1607 Severn Tsunami

Many geologists and historians believe that the great floods of 1607, a raging wall of water that came charging up the Severn Estuary, killing no fewer than 2,000 people on both banks of the river, was actually caused by an earthquake. An underwater landslide, they think, led to the tsunami that created a wave over eight metres high and reached several miles inland. Other experts discount the theory, believing the wall of water to be caused by a storm of major proportions.

llyn-peninsula photo tjohnston9

Llyn Peninsula (photo: rtjohnston9)

The largest recorded earthquake in Britain took place at 6.56am on the morning of 19 July 1984 on the Llyn Peninsula of north Wales. It measured 5.4 on the Richter scale and was centred on Llanaelhaearn. Damage was caused right across north Wales, chimneys and roofs being particularly badly hit. The shock waves were felt across many parts of western Britain and Liverpool, some 60 miles away from the epicentre, received considerable damage. There were rock slides and falls in several parts of north Wales.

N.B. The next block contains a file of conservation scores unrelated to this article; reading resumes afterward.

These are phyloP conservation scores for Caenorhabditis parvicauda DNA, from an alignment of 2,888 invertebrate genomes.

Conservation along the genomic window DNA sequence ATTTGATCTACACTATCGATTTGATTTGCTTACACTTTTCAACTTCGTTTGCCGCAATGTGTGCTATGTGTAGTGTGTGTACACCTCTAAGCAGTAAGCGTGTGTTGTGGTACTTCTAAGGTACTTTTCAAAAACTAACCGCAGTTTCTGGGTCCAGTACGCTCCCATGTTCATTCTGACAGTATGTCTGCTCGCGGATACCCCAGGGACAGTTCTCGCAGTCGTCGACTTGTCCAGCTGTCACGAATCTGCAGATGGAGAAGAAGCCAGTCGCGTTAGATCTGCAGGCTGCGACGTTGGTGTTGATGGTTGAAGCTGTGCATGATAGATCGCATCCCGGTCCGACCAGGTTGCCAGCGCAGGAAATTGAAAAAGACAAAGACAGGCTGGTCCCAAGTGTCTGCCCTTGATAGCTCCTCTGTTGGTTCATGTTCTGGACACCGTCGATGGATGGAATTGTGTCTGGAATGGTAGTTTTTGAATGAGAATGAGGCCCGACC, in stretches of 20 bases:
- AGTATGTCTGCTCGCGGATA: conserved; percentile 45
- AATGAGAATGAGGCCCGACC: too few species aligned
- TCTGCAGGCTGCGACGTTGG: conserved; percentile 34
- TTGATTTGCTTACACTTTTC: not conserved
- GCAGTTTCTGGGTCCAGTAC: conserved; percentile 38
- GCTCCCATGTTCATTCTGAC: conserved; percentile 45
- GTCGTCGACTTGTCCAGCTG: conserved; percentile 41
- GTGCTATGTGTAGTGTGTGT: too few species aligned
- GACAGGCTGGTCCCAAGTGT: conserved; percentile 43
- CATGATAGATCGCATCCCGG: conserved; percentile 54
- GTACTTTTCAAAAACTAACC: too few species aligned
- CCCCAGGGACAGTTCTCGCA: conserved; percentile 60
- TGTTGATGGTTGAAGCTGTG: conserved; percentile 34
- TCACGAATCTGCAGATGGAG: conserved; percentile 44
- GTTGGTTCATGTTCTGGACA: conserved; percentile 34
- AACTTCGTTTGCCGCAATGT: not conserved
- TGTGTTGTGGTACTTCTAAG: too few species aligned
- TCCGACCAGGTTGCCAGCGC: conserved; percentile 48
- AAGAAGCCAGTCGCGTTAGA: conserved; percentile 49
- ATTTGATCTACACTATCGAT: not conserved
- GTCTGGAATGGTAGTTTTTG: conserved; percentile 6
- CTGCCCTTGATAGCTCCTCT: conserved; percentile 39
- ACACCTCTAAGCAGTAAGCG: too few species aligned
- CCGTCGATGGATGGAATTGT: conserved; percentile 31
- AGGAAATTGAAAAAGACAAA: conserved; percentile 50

What made the 1984 earthquake so unusual was the fact that it began at a depth of over 20 km and created a shock wave that could easily have caused major structural damage. On that occasion, luckily, it did not.

The most recent earthquakes in Wales took place on 13 February 2002 (in the south Wales valleys) and the following day in Conwy. We can be sure that they will continue to happen. They should not cause us undue alarm and can be regarded as just one more facet of the amazing world in which we live.

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    Comment number 1.